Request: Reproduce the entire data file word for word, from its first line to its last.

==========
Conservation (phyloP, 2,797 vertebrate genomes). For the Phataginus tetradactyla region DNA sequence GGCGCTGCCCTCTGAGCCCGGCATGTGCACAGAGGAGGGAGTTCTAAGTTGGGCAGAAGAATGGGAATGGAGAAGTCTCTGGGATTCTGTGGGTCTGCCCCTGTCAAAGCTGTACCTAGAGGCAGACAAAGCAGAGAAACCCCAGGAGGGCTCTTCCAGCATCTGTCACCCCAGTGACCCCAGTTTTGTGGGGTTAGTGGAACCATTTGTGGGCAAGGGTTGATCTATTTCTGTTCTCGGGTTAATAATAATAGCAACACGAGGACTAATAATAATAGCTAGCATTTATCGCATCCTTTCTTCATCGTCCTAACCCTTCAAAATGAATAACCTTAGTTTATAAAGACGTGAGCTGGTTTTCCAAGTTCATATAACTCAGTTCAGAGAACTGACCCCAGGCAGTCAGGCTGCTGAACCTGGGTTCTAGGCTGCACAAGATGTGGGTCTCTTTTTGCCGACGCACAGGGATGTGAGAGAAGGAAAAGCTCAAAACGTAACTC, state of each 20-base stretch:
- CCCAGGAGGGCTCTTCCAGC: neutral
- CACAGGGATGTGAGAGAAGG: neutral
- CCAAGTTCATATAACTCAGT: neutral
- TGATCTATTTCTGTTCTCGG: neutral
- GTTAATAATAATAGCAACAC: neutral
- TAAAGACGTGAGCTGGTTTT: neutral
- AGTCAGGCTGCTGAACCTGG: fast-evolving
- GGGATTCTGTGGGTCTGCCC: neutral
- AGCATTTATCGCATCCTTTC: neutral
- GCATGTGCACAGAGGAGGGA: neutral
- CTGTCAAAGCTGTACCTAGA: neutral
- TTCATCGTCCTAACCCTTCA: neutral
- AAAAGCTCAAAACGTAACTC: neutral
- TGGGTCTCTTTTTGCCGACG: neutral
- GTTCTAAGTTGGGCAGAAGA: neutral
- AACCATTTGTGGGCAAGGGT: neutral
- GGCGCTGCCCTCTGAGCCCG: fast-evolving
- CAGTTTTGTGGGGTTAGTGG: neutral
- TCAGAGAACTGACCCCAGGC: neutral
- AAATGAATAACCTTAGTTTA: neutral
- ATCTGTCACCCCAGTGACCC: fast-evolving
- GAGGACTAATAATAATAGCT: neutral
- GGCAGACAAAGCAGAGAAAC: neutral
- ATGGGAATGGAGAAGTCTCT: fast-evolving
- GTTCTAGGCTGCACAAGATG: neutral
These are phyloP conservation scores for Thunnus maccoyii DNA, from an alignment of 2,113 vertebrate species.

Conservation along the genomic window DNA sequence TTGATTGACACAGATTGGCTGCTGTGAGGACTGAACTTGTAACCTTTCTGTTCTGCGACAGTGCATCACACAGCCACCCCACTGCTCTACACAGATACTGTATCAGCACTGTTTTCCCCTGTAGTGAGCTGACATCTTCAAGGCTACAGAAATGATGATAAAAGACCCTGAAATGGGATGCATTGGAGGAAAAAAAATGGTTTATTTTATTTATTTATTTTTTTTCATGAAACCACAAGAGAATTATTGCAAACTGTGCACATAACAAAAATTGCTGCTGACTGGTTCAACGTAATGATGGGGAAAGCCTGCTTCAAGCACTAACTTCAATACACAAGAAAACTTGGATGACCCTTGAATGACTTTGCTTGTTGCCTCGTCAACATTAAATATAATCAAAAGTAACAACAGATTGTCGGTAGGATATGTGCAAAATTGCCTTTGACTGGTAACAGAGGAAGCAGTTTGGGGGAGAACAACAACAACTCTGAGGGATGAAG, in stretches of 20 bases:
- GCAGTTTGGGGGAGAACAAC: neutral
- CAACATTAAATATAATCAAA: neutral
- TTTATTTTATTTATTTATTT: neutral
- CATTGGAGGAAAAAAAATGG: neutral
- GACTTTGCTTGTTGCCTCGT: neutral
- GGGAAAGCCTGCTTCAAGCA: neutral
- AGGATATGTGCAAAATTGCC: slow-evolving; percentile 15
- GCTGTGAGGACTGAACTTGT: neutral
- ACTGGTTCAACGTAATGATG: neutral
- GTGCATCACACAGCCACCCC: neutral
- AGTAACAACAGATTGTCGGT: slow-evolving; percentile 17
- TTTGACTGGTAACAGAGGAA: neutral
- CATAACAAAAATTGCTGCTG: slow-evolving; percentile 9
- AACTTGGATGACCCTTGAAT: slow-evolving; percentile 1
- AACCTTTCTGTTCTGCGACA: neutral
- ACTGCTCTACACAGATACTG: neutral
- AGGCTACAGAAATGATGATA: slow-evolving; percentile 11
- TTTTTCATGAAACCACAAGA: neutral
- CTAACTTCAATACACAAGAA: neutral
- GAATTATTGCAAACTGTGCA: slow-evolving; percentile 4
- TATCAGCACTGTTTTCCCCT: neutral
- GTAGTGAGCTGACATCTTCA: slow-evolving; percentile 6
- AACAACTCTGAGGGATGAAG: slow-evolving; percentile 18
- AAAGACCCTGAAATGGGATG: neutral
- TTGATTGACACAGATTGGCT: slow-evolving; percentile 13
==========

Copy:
Conservation (phyloP, 2,797 vertebrate genomes). For the Phataginus tetradactyla region DNA sequence GGCGCTGCCCTCTGAGCCCGGCATGTGCACAGAGGAGGGAGTTCTAAGTTGGGCAGAAGAATGGGAATGGAGAAGTCTCTGGGATTCTGTGGGTCTGCCCCTGTCAAAGCTGTACCTAGAGGCAGACAAAGCAGAGAAACCCCAGGAGGGCTCTTCCAGCATCTGTCACCCCAGTGACCCCAGTTTTGTGGGGTTAGTGGAACCATTTGTGGGCAAGGGTTGATCTATTTCTGTTCTCGGGTTAATAATAATAGCAACACGAGGACTAATAATAATAGCTAGCATTTATCGCATCCTTTCTTCATCGTCCTAACCCTTCAAAATGAATAACCTTAGTTTATAAAGACGTGAGCTGGTTTTCCAAGTTCATATAACTCAGTTCAGAGAACTGACCCCAGGCAGTCAGGCTGCTGAACCTGGGTTCTAGGCTGCACAAGATGTGGGTCTCTTTTTGCCGACGCACAGGGATGTGAGAGAAGGAAAAGCTCAAAACGTAACTC, state of each 20-base stretch:
- CCCAGGAGGGCTCTTCCAGC: neutral
- CACAGGGATGTGAGAGAAGG: neutral
- CCAAGTTCATATAACTCAGT: neutral
- TGATCTATTTCTGTTCTCGG: neutral
- GTTAATAATAATAGCAACAC: neutral
- TAAAGACGTGAGCTGGTTTT: neutral
- AGTCAGGCTGCTGAACCTGG: fast-evolving
- GGGATTCTGTGGGTCTGCCC: neutral
- AGCATTTATCGCATCCTTTC: neutral
- GCATGTGCACAGAGGAGGGA: neutral
- CTGTCAAAGCTGTACCTAGA: neutral
- TTCATCGTCCTAACCCTTCA: neutral
- AAAAGCTCAAAACGTAACTC: neutral
- TGGGTCTCTTTTTGCCGACG: neutral
- GTTCTAAGTTGGGCAGAAGA: neutral
- AACCATTTGTGGGCAAGGGT: neutral
- GGCGCTGCCCTCTGAGCCCG: fast-evolving
- CAGTTTTGTGGGGTTAGTGG: neutral
- TCAGAGAACTGACCCCAGGC: neutral
- AAATGAATAACCTTAGTTTA: neutral
- ATCTGTCACCCCAGTGACCC: fast-evolving
- GAGGACTAATAATAATAGCT: neutral
- GGCAGACAAAGCAGAGAAAC: neutral
- ATGGGAATGGAGAAGTCTCT: fast-evolving
- GTTCTAGGCTGCACAAGATG: neutral
These are phyloP conservation scores for Thunnus maccoyii DNA, from an alignment of 2,113 vertebrate species.

Conservation along the genomic window DNA sequence TTGATTGACACAGATTGGCTGCTGTGAGGACTGAACTTGTAACCTTTCTGTTCTGCGACAGTGCATCACACAGCCACCCCACTGCTCTACACAGATACTGTATCAGCACTGTTTTCCCCTGTAGTGAGCTGACATCTTCAAGGCTACAGAAATGATGATAAAAGACCCTGAAATGGGATGCATTGGAGGAAAAAAAATGGTTTATTTTATTTATTTATTTTTTTTCATGAAACCACAAGAGAATTATTGCAAACTGTGCACATAACAAAAATTGCTGCTGACTGGTTCAACGTAATGATGGGGAAAGCCTGCTTCAAGCACTAACTTCAATACACAAGAAAACTTGGATGACCCTTGAATGACTTTGCTTGTTGCCTCGTCAACATTAAATATAATCAAAAGTAACAACAGATTGTCGGTAGGATATGTGCAAAATTGCCTTTGACTGGTAACAGAGGAAGCAGTTTGGGGGAGAACAACAACAACTCTGAGGGATGAAG, in stretches of 20 bases:
- GCAGTTTGGGGGAGAACAAC: neutral
- CAACATTAAATATAATCAAA: neutral
- TTTATTTTATTTATTTATTT: neutral
- CATTGGAGGAAAAAAAATGG: neutral
- GACTTTGCTTGTTGCCTCGT: neutral
- GGGAAAGCCTGCTTCAAGCA: neutral
- AGGATATGTGCAAAATTGCC: slow-evolving; percentile 15
- GCTGTGAGGACTGAACTTGT: neutral
- ACTGGTTCAACGTAATGATG: neutral
- GTGCATCACACAGCCACCCC: neutral
- AGTAACAACAGATTGTCGGT: slow-evolving; percentile 17
- TTTGACTGGTAACAGAGGAA: neutral
- CATAACAAAAATTGCTGCTG: slow-evolving; percentile 9
- AACTTGGATGACCCTTGAAT: slow-evolving; percentile 1
- AACCTTTCTGTTCTGCGACA: neutral
- ACTGCTCTACACAGATACTG: neutral
- AGGCTACAGAAATGATGATA: slow-evolving; percentile 11
- TTTTTCATGAAACCACAAGA: neutral
- CTAACTTCAATACACAAGAA: neutral
- GAATTATTGCAAACTGTGCA: slow-evolving; percentile 4
- TATCAGCACTGTTTTCCCCT: neutral
- GTAGTGAGCTGACATCTTCA: slow-evolving; percentile 6
- AACAACTCTGAGGGATGAAG: slow-evolving; percentile 18
- AAAGACCCTGAAATGGGATG: neutral
- TTGATTGACACAGATTGGCT: slow-evolving; percentile 13